John Bradley’s most heroic actions were caring for wounded Marines under fire. As to his most important action as a Marine, the answer is a little different than the answer with respect to Ira Hayes because Bradley was saving lives on the battlefield. However, the bond drive was very important because without a successful bond drive, the entire war effort could have faltered, and the flag raisers were integral to the success of the bond drive.


19. What is ironic about the scene in which a family of white Americans find Ira working in a field and ask for a picture.

Suggested Response:

It’s ironic that Ira, who was most conflicted about his celebrity status remained a type of celebrity in such a shabby way.


20. Many primitive people when shown a photograph of themselves for the first time, were very alarmed, believing that the photograph had a life of its own that sucked out the soul of the people depicted in the photograph. How does that thought apply to the Photograph and the three surviving flag raisers?

Suggested Response:

A strong response will contain the following thought. The Photograph had such a strong presence in the public mind that it robbed the three flag raisers of their individuality and made them into symbols of something that was different from who they were.


21. Ira, who braved combat, failed in his most important assignment. What was that assignment and what was the failure? Why can the task that he failed at be seen as his most important assignment?

Suggested Response:

Ira’s most important job as a Marine was presenting himself as a hero for the bond drive. He failed because he was drunk most of the tour and was not a good ambassador for the Marine Corps. The bond tour was his most important assignment because the government needed the money from the bonds to continue with the war. This had implications beyond just killing a Japanese soldier or two or twenty.


See also Discussion Questions for Use With any Film that is a Work of Fiction.



See Discussion Questions 1 – 7.



(Be honest; Don’t deceive, cheat or steal; Be reliable — do what you say you’ll do; Have the courage to do the right thing; Build a good reputation; Be loyal — stand by your family, friends and country)

See Discussion Question # 1.



See Discussion Question # 4.


See also Discussion Questions which Explore Ethical Issues Raised by Any Film.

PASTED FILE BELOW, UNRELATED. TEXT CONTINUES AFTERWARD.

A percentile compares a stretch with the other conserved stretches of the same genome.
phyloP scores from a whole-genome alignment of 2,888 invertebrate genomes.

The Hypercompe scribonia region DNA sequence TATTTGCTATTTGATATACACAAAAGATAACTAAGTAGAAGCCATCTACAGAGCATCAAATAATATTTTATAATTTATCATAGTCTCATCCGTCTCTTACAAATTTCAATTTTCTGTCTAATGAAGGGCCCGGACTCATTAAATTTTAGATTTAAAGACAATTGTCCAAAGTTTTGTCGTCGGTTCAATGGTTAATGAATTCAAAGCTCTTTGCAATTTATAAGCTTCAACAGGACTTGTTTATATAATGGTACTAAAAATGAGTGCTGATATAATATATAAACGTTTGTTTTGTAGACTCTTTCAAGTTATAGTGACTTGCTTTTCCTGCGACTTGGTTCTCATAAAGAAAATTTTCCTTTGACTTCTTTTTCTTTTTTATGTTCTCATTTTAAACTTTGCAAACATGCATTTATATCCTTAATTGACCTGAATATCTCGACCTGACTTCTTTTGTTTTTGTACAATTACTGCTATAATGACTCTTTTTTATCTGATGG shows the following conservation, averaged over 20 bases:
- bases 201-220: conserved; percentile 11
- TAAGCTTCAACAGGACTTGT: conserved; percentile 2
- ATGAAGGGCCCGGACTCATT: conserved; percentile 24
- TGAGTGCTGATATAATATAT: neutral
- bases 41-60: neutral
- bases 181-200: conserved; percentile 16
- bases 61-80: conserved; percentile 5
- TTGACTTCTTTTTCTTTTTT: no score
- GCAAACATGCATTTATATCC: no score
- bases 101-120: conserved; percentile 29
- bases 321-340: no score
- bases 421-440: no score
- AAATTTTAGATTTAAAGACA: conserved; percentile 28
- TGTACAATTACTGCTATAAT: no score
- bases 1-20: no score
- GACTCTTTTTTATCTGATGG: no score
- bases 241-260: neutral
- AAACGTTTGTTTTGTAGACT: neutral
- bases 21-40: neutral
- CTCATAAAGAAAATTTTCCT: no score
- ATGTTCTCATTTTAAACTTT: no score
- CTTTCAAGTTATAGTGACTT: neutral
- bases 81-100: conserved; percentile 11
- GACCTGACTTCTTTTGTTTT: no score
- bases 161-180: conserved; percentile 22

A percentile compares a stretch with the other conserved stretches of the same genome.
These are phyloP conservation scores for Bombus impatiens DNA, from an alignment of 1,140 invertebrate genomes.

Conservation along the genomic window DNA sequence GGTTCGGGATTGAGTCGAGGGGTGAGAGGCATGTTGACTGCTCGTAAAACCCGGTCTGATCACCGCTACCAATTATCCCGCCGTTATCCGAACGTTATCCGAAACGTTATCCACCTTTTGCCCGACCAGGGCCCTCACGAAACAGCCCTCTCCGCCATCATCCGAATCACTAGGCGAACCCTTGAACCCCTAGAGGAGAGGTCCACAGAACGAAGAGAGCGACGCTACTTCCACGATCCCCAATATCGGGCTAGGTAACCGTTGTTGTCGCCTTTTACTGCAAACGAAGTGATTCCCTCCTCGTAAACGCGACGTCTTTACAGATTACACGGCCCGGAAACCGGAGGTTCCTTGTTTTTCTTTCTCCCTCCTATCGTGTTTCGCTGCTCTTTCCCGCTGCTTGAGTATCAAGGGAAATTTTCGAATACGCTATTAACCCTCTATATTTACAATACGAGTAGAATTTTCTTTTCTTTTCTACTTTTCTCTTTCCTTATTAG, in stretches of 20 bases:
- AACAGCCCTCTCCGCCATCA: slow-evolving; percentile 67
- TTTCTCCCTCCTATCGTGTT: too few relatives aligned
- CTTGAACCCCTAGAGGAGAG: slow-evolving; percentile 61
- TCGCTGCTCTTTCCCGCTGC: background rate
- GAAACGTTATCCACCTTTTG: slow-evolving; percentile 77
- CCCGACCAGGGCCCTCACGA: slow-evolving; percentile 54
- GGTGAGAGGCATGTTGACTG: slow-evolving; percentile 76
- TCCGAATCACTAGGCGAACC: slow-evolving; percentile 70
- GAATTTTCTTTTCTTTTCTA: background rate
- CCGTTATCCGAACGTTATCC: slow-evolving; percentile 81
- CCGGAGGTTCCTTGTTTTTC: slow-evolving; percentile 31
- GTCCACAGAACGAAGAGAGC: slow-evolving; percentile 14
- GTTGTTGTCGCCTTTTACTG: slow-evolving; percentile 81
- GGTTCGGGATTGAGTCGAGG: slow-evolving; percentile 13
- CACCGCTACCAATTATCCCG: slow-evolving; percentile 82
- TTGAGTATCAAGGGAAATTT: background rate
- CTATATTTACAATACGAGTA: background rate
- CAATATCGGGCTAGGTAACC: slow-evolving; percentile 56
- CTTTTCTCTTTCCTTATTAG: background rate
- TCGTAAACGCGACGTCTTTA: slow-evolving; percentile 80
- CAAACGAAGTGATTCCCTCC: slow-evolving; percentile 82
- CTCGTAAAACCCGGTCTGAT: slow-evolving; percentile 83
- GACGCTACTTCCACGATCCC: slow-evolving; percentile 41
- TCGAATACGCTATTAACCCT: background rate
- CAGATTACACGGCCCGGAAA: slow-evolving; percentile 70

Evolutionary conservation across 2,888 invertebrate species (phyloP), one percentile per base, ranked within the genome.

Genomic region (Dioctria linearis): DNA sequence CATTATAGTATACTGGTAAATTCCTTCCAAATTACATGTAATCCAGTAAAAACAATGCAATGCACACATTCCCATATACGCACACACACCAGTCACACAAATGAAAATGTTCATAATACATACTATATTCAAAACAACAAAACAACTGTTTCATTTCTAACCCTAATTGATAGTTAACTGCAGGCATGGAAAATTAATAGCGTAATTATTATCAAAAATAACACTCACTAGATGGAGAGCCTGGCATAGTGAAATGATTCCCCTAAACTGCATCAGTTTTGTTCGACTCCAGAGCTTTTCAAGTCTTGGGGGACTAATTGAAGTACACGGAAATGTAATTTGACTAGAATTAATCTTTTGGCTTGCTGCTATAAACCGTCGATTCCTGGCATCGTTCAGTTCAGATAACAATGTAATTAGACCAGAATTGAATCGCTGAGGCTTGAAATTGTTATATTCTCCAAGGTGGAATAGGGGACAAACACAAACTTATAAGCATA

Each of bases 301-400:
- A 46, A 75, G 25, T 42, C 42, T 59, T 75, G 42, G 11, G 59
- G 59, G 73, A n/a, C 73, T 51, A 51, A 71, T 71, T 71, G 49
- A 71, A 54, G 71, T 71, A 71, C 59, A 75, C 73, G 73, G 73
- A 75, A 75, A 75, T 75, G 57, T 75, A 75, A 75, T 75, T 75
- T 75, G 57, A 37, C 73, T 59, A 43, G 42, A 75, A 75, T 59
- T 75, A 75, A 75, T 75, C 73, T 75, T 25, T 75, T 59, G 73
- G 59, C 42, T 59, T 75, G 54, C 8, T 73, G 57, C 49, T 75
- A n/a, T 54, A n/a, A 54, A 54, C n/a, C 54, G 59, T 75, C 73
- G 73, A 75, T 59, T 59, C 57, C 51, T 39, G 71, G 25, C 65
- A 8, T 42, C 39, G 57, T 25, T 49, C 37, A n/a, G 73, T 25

Any of the discussion questions can serve as a writing prompt. Additional assignments include:


1. Research and write a report on the war bond drives that the government used to pay for much of the Second World War. Comment on their social utility.


2. History is what the present chooses to remember about the past. How does that statement relate to the photograph of the Marines raising the flag on Iwo Jima?


3. Write an essay describing two images or scenes from the movie Flags of Our Fathers that stand out in your mind. Discuss why they impressed you and how they relate to themes explored in the story.


4. Write an essay in which you name and describe the protagonist(s) and the antagonist(s) in this story. Describe what happened to them and how that relates to the themes of the movie. Remember, the antagonist in a story doesn’t have to be a person. It can be an idea, a thing, a set of circumstances, a part of the protagonist’s personality, etc.’ 5. If there are students in the class who are musically inclined, have them perform the Ballad of Ira Hayes. See Ballad of Ira Hays sung by Johnny Cash, Ballad of Ira Hays sung by Johnny Cash, another version; and Lyrics of the Ballad of Ira Hayes.


See also Additional Assignments for Use With any Film that is a Work of Fiction.



Anchor Standard #7 for Reading (for both ELA classes and for History/Social Studies, Science, and Technical Classes). (The three Anchor Standards read: “Integrate and evaluate content presented in diverse media, including visually and quantitatively as well as in words.”) CCSS pp. 35 & 60. See also Anchor Standard # 2 for ELA Speaking and Listening, CCSS pg. 48.



Anchor Standards #s 1, 2, 7 and 8 for Reading and related standards (for both ELA classes and for History/Social Studies, Science, and Technical Classes). CCSS pp. 35 & 60.



Anchor Standards #s 1 – 5 and 7- 10 for Writing and related standards (for both ELA classes and for History/Social Studies, Science, and Technical Classes). CCSS pp. 41 & 63.


Speaking and Listening:

Anchor Standards #s 1 – 3 (for ELA classes). CCSS pg. 48.


Not all assignments reach all Anchor Standards. Teachers are encouraged to review the specific standards to make sure that over the term all standards are met.



In addition to web sites which may be linked in the Guide the following resources were consulted in the preparation of this Learning Guide:

  • Flags of Our Fathers by James Bradley, Bantam Books, New York, 2000;
  • The Ghosts of Iwo Jima by Robert S. Burrell, Texas A & University Press, College Station, Texas, 2011;
  • Letters from Iwo Jima by Kumiko Kakeshai, published by Phoenix imprint of Orion Books, London, U.K.;
  • “Haunting in the War Film: Flags of Our Fathers and Letters from Iwo Jima,” in Film Nation: Hollywood Looks at U.S. History by Robert Burgoyne, University of Minnesota Press, Minneapolis, 2010; pp . 164 – 189;
  • “Eastwood’s Flags of our Fathers and Letters from Iwo Jima: The Silence of Heroes and the Voice of History” by John M. Gourlie in New Essays on Clint Eastwood, edited by Leonard Engel, The Univerity of Utah Press, Salt Lake City, pp. 249 – 265.

This Learning Guide was written by James Frieden and was published on June 25, 2015.